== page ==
Allegheny County has filed an appeal with the Pennsylvania Commonwealth Court and the State Supreme Court that, if approved, would put a halt to plans to send out property tax assessments to Pittsburgh residents by the end of the month. County Solicitor Michael Wojcik told Allegheny County Court of Common Pleas Judge R. Stanton Wettick during a status conference on Monday morning that he would be filing the appeal.
The appeal makes three arguments. The first is that Judge Wettick overstepped his bounds in deciding to force the County Assessor to finish assessing properties within the city of Pittsburgh before finishing the assessment of the rest of the county. "There is no authority in the law to do that," said Wojcik, "the judge is wrong on his inherent powers."
Assessments are to be sent to individual homeowners on December 19th. Commercial property owners would see their assessments in January. A successful appeal could slow those release dates.
The second argument in the appeal is based on the Chief Assessor's admission that about 17,000 properties in the city are improperly assessed. The properties sit on steep slopes, and their values should be discounted because they are hard to develop. "If we had more time to finish this process, you know we are working on the judge's schedule not the chief assessor's schedule (the assessment professional), we could catch that and fix it before assessment even go out," said Wojcik.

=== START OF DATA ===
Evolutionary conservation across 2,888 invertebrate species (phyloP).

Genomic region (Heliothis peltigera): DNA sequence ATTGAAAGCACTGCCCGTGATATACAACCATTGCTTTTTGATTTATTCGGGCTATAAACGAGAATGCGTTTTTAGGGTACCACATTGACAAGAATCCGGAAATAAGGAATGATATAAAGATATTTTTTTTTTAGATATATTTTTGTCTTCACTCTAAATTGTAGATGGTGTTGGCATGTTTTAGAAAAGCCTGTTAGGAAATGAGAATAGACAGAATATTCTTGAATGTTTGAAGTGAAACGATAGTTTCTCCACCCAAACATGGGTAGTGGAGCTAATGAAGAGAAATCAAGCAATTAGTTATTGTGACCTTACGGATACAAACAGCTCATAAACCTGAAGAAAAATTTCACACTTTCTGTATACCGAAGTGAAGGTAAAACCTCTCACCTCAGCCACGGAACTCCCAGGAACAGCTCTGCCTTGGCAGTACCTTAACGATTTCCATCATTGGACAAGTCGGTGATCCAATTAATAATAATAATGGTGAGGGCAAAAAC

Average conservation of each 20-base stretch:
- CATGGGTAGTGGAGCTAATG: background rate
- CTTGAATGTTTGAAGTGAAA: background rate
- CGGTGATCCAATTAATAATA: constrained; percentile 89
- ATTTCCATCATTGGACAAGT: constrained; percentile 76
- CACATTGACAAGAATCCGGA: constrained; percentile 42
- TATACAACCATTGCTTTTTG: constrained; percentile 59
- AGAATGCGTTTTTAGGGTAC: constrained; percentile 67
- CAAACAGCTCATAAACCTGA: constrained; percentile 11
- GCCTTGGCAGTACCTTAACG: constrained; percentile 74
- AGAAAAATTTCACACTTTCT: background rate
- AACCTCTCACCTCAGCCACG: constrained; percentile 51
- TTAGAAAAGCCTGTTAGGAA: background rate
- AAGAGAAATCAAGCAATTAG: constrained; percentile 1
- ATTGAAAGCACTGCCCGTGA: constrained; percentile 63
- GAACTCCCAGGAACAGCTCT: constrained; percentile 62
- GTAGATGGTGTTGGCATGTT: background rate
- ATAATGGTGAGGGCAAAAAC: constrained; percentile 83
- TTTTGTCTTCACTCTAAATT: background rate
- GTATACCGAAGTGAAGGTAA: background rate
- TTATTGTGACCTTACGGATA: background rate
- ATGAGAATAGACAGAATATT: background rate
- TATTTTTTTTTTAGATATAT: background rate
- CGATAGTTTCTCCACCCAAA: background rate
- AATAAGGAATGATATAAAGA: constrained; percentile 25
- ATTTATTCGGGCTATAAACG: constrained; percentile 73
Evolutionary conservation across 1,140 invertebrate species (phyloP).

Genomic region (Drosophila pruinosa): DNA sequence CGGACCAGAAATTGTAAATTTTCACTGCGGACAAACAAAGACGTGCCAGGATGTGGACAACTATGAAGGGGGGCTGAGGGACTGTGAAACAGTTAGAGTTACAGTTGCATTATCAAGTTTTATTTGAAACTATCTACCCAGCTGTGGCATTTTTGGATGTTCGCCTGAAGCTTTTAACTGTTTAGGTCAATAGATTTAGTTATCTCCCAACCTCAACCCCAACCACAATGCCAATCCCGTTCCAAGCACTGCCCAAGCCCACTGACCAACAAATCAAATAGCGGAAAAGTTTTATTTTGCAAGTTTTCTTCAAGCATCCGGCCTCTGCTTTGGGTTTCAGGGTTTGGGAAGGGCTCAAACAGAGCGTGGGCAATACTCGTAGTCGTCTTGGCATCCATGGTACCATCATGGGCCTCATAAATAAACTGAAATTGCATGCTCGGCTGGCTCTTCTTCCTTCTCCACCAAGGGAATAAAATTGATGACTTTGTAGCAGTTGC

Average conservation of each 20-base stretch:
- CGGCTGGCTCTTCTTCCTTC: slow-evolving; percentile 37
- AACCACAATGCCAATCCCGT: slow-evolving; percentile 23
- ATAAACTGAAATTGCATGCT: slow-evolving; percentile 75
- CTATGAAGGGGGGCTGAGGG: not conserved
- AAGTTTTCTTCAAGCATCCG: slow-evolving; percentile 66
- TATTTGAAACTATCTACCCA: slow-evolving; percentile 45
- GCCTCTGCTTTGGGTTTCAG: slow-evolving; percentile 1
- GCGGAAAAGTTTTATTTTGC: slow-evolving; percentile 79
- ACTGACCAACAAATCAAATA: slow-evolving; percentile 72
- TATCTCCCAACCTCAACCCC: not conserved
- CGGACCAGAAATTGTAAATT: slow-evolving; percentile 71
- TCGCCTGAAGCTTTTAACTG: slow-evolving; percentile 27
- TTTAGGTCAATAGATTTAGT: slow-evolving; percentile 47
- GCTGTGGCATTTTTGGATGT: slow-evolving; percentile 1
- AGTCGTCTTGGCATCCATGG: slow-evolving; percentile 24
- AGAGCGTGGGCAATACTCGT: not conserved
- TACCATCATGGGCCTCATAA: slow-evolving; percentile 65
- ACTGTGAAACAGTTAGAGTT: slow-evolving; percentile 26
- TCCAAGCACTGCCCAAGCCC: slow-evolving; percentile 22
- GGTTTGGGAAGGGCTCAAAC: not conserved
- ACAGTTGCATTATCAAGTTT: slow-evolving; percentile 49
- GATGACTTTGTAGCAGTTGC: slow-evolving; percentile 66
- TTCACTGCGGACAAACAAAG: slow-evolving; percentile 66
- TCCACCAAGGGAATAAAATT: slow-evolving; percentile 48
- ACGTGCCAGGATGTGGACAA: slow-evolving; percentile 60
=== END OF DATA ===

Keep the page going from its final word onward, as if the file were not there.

The final argument made in the appeal is that the judge's decision to roll out assessments bit by bit is overly burdensome to the county and takes away an important step in the appeals process, where the assessor's office can make changes in the values of entire classes of properties rather than just individual parcels.
Wojcik cites the example of two neighbors with similar properties. One appeals the value of his home based on a neighborhood trait and wins a lower evaluation, while the other one does not appeal and is stuck with the higher rate. If the informal appeals process were left in place, the assessor's office would be able to lower the values of everyone in the neighborhood before final values are set.
It is unclear if the courts will take up the appeal in time to halt the first wave of assessment notices.